Later that night, while resting on the deck, Iricah had a brilliant idea. “Thrak,” she sang, finishing her ballad and strumming her lyre, “Thrak was back and my tale is through!”
“His tail is threw,” alright laughed Ding and Dong, dancing along the deck railing. They had been acting out the moments of the reptileman’s death in Iricah’s song. Reptile man being the name they gave him mostly, but there was also now Stumpie, and Wiz-Liz. Ding pretended to throw Thrak’s tail over the side. Areia was drinking heavily, surprised and excited that she seemed not to become inebriated at all.
“Is there any alcohol at all in this thing, seriously?” She would ask again and again. She swished the last of the Kill Devil’s Rum in the bottle and chucked it at the little sprites. As always, they had some sort of a seventh sense and dodged long before it got there. They screeched at her, and ran away laughing hysterically and cursing her mother, whom of course, they had both recently bedded. From time to time, one or another of the ship’s crew, for example, would find a charcoal cartoon sketched along some walkway or another. Many a sailor it was that noticed that a stick figure in a likeness they could identify was sitting while behind him two little stick figures did rather unlordly things to a clear image of a middle aged woman in some type of nightgown.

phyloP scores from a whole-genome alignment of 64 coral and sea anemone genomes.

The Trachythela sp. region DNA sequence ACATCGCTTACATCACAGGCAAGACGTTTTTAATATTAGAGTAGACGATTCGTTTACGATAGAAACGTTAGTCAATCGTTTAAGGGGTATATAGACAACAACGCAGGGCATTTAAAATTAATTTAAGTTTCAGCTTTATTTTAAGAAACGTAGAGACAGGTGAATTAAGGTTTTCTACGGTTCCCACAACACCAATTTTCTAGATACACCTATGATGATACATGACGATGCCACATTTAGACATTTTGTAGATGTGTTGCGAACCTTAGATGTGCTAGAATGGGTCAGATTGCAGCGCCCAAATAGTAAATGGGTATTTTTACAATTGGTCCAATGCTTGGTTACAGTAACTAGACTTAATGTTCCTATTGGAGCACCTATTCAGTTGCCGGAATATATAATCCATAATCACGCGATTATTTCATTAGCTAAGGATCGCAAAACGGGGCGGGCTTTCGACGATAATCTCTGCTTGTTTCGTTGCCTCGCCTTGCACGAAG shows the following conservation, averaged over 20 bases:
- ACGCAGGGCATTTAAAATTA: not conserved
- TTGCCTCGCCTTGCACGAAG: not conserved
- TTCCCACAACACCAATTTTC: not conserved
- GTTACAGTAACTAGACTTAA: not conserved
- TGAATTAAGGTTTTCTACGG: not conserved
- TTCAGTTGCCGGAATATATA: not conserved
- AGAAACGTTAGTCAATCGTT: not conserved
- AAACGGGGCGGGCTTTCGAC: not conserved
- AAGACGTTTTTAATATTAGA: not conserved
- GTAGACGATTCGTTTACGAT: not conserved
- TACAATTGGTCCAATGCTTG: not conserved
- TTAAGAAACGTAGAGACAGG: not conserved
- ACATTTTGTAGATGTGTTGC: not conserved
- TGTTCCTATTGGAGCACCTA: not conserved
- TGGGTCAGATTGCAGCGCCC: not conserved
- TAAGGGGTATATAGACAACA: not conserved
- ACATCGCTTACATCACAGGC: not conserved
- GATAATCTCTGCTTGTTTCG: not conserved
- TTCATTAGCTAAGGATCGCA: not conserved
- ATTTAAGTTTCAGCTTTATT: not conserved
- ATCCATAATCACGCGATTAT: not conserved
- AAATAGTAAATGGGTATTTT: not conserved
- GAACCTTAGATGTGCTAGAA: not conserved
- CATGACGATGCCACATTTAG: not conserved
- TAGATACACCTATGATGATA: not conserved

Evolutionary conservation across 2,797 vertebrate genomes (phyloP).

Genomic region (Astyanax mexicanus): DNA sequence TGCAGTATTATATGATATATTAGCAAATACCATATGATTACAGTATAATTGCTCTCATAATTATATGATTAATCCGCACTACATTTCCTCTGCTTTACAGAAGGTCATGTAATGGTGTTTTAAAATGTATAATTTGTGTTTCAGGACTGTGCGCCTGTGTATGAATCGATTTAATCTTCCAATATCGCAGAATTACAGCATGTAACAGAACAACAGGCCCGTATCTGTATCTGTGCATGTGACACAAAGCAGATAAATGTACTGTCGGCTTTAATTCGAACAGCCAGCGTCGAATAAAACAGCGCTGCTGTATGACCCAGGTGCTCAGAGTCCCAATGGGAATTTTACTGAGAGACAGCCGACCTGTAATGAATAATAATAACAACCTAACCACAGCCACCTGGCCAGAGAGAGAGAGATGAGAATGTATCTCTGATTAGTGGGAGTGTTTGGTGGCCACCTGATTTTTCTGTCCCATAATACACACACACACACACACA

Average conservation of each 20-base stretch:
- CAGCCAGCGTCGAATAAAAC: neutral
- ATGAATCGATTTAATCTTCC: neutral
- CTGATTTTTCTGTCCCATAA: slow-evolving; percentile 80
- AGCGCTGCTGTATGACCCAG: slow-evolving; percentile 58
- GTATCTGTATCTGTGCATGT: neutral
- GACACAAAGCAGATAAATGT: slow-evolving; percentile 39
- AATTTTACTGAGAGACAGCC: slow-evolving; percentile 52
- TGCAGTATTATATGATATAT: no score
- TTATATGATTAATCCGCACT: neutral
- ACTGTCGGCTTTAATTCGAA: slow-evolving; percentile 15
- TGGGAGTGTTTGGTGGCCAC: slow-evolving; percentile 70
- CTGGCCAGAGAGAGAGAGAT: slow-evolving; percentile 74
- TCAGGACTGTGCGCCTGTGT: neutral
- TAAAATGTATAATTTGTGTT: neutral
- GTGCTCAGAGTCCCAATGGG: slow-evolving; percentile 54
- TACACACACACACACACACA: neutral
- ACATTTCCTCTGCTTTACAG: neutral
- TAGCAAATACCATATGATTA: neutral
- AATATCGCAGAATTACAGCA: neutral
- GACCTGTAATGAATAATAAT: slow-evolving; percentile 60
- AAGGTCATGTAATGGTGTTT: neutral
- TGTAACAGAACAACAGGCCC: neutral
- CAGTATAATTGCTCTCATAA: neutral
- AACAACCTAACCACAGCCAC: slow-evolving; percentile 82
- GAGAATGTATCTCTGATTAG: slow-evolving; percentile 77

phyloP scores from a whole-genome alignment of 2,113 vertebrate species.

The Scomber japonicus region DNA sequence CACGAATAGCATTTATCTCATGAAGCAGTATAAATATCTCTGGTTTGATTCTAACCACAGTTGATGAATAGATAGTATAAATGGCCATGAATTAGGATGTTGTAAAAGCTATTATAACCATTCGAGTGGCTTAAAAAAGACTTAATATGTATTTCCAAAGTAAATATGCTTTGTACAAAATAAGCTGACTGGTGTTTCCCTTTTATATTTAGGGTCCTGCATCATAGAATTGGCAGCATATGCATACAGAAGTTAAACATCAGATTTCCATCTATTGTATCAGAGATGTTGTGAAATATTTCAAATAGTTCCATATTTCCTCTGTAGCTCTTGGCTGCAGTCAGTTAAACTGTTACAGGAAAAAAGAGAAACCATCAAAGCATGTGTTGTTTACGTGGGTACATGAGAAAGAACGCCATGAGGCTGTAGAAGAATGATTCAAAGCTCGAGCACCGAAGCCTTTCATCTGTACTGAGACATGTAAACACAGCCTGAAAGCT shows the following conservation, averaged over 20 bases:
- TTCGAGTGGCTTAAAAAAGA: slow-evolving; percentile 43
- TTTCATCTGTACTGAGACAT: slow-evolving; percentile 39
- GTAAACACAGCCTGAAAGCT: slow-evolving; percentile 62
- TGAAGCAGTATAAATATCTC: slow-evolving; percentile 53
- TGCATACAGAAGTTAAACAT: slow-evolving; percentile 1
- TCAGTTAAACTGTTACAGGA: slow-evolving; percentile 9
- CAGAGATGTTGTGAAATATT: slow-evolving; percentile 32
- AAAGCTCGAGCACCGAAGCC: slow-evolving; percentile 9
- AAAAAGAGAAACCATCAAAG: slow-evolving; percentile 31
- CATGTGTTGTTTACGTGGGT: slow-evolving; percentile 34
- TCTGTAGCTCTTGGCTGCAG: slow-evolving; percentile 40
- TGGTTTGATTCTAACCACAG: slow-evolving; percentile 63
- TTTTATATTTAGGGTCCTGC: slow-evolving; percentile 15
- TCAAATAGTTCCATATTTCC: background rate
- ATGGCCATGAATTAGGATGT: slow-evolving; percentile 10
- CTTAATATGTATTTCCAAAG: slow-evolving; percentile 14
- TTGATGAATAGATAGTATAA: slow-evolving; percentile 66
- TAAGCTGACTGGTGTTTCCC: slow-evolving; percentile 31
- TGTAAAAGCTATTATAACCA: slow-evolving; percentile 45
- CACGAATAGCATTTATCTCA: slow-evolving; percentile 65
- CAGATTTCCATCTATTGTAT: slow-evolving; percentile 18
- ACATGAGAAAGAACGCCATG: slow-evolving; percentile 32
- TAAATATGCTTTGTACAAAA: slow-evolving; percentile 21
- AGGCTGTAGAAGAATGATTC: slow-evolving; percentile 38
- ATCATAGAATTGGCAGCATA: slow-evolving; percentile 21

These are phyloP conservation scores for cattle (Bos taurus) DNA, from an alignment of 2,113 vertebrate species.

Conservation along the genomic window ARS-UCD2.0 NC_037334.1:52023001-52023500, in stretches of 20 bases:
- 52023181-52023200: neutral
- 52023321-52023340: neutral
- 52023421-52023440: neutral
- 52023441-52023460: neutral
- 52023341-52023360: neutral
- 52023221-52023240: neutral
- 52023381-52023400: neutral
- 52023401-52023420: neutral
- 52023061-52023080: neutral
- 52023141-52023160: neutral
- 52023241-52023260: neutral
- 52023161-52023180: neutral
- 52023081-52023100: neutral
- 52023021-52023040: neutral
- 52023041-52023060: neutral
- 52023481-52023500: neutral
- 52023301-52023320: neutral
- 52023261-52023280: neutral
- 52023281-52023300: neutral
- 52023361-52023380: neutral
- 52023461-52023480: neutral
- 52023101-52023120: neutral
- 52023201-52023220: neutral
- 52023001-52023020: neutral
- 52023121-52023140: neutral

Iricah looked over at Areia, and the two shared a chuckle. They couldn’t be more different and yet it had only been until recently that Iricah noticed how much they shared in common. “You know Areia,” said the bard, as she kept strumming along, filling the silent night with a soft music, “I don’t believe there has ever been a Celn vessel officially named after a member of the lizard folk.”